If your shares are held by your broker, bank or other agent as your nominee, you should follow the instructions provided by your broker, bank or other agent.

How Are Votes Counted?

Votes will be counted by the inspector of election appointed for the Special Meeting, who will separately count FOR and AGAINST votes and abstentions and separately count votes in respect of each proposal.

Because the affirmative vote of the holders of a majority of the outstanding shares of Company Common Stock is required to approve the adoption of the merger agreement, the failure to vote and abstentions will have the same effect as a vote AGAINST the merger proposal.

The advisory (non-binding) proposal on the “merger-related executive compensation” and the proposal to adjourn the Special Meeting if there are not sufficient votes to adopt the merger proposal will be approved if the votes cast “FOR” the proposal exceed the votes cast “AGAINST” the proposal. Abstentions will have no effect on the advisory (non-binding) proposal on the “merger-related executive compensation” or the adjournment proposal. As noted above, the vote with respect to the “merger-related executive compensation” is an advisory vote and will not be binding on the Company or Parent. Accordingly, regardless of the outcome of the non-binding, advisory vote, if the merger agreement is adopted by the shareholders and completed, our named executive officers will be eligible to receive the various “merger-related executive compensation” payments.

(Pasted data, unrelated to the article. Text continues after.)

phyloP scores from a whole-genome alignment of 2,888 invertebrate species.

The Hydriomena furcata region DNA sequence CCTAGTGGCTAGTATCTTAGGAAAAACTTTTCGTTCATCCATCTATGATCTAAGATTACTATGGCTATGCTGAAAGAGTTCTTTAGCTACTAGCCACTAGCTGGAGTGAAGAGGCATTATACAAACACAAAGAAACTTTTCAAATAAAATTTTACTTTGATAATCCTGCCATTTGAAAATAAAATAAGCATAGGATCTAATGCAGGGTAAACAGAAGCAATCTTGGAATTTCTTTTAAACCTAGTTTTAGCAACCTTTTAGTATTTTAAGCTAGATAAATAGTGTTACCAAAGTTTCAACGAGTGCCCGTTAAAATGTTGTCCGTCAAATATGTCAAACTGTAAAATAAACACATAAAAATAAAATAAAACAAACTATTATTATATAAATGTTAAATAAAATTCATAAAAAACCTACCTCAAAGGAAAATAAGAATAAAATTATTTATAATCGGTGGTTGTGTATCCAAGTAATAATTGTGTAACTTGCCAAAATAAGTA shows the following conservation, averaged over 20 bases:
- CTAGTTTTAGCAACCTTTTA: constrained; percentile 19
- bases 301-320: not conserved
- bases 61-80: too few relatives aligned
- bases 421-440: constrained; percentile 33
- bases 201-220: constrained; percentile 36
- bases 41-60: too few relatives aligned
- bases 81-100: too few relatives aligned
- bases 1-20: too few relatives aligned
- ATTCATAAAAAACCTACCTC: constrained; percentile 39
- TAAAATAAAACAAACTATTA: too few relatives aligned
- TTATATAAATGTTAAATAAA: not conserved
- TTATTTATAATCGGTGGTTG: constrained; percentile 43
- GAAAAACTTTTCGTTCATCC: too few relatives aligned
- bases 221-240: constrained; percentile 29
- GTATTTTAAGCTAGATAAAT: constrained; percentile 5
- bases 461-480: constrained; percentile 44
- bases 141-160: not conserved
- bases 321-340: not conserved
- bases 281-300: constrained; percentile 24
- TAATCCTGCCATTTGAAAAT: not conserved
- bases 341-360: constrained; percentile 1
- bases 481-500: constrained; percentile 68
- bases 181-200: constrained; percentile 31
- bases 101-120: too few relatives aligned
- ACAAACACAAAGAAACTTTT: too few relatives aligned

If a shareholder’s shares are held of record by a broker, bank or other nominee and the shareholder wishes to vote at the Special Meeting, the shareholder must obtain from the record holder a proxy issued in the shareholder’s name. Brokers who hold shares in “street name” for clients typically have the authority to vote on “routine” proposals when they have not received instructions from beneficial owners. Absent specific instructions from the beneficial owner of the shares, however, brokers are not allowed to exercise their voting discretion with respect to the approval of non-routine matters, such as the merger agreement. Abstentions are counted for purposes of determining whether a quorum exists at the special meeting.